JJ Redick And Kendrick Perkins Yell In Bonkers Fight Over Race On ESPN

The former NBA players are the latest to pump up the volume of on-air arguments.
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Former NBA players JJ Redick and Kendrick Perkins got in a loud argument on ESPN’s “First Take” Tuesday over whether racism affects MVP voting, prompting host Stephen A. Smith to intervene. (Watch the video below.)

“What we’ve just witnessed is the problem with this show,” said Redick, who is white. “Where we create narratives that do not exist in reality. What you are implying [is] that the white voters that vote on NBA are racist, that they favor white people. You just said that.”

“I did not,” Perkins, who is Black, shot back.

Redick kept asserting the opposite and Perkins continued to deny and then repeated, “It’s the facts! It’s the facts! It’s the facts!”

Redick took umbrage with Perkins’ suggestion that past white winners of the MVP, such as Dirk Nowitzki and Steve Nash, benefited from bias because they weren’t among the very top scorers. (Perkins had also made the claim previously.) Redick shot back that Magic Johnson won his three MVPs while finishing 10th, 15th and 18th in points per game.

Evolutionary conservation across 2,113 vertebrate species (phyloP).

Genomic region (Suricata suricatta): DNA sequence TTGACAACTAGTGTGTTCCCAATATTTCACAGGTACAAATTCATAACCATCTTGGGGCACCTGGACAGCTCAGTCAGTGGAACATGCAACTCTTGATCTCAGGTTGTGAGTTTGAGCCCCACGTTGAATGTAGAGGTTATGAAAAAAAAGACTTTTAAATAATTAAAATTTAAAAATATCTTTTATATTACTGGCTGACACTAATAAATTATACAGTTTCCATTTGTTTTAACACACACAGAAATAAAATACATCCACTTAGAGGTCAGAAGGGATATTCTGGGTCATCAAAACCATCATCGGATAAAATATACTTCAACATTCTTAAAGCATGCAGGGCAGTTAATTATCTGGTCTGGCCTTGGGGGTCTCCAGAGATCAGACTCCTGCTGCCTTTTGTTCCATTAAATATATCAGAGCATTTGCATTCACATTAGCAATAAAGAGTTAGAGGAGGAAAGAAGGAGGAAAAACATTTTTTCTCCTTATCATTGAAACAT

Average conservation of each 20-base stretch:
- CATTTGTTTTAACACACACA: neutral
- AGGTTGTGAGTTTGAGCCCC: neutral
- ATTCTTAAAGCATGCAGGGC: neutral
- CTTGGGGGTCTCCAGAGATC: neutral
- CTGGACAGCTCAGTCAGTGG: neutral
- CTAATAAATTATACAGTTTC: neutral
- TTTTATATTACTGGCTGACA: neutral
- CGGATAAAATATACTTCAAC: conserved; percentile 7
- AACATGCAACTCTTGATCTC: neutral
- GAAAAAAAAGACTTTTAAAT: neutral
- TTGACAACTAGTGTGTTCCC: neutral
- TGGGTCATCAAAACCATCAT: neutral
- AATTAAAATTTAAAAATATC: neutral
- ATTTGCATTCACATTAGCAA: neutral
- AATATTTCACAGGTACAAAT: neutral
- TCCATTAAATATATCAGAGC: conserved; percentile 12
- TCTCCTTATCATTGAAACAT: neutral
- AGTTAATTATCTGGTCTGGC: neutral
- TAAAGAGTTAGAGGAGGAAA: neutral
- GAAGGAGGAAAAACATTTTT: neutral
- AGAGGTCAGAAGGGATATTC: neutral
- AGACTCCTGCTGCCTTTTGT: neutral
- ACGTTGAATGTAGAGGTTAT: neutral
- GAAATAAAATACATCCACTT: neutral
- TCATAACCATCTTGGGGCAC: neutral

The conversation got heated amid the prospect of Denver Nuggets center Nikola Jokic, who is white, winning a third straight MVP. Jokic is currently 20th in the league in scoring with 24.4 points per game. The previous white winner was Nowitzki in 2007, who was 11th in scoring.

Perkins noted that most of the media voting body is white.

Perkins began to tout the accomplishments of some current Black stars in the league, and Redick let loose.

His criticism spiked the emotional temperature ― which has happened a lot lately on sports talk programs. Skip Bayless and Shannon Sharpe have gone viral for multiple yelling matches on “Undisputed”; Smith himself and Jay Williams got visibly angry at each other recently on “First Take”; and ESPN New York radio host Michael Kay threatened to get a producer fired on the air for poking fun at his ratings.

But, in this case, TNT NBA analyst Charles Barkley kept the argument going by saying that Perkins’ claim of racism was “asinine” and that he is afflicted with “ESPN disease” ― the need to spout hot takes for clicks.

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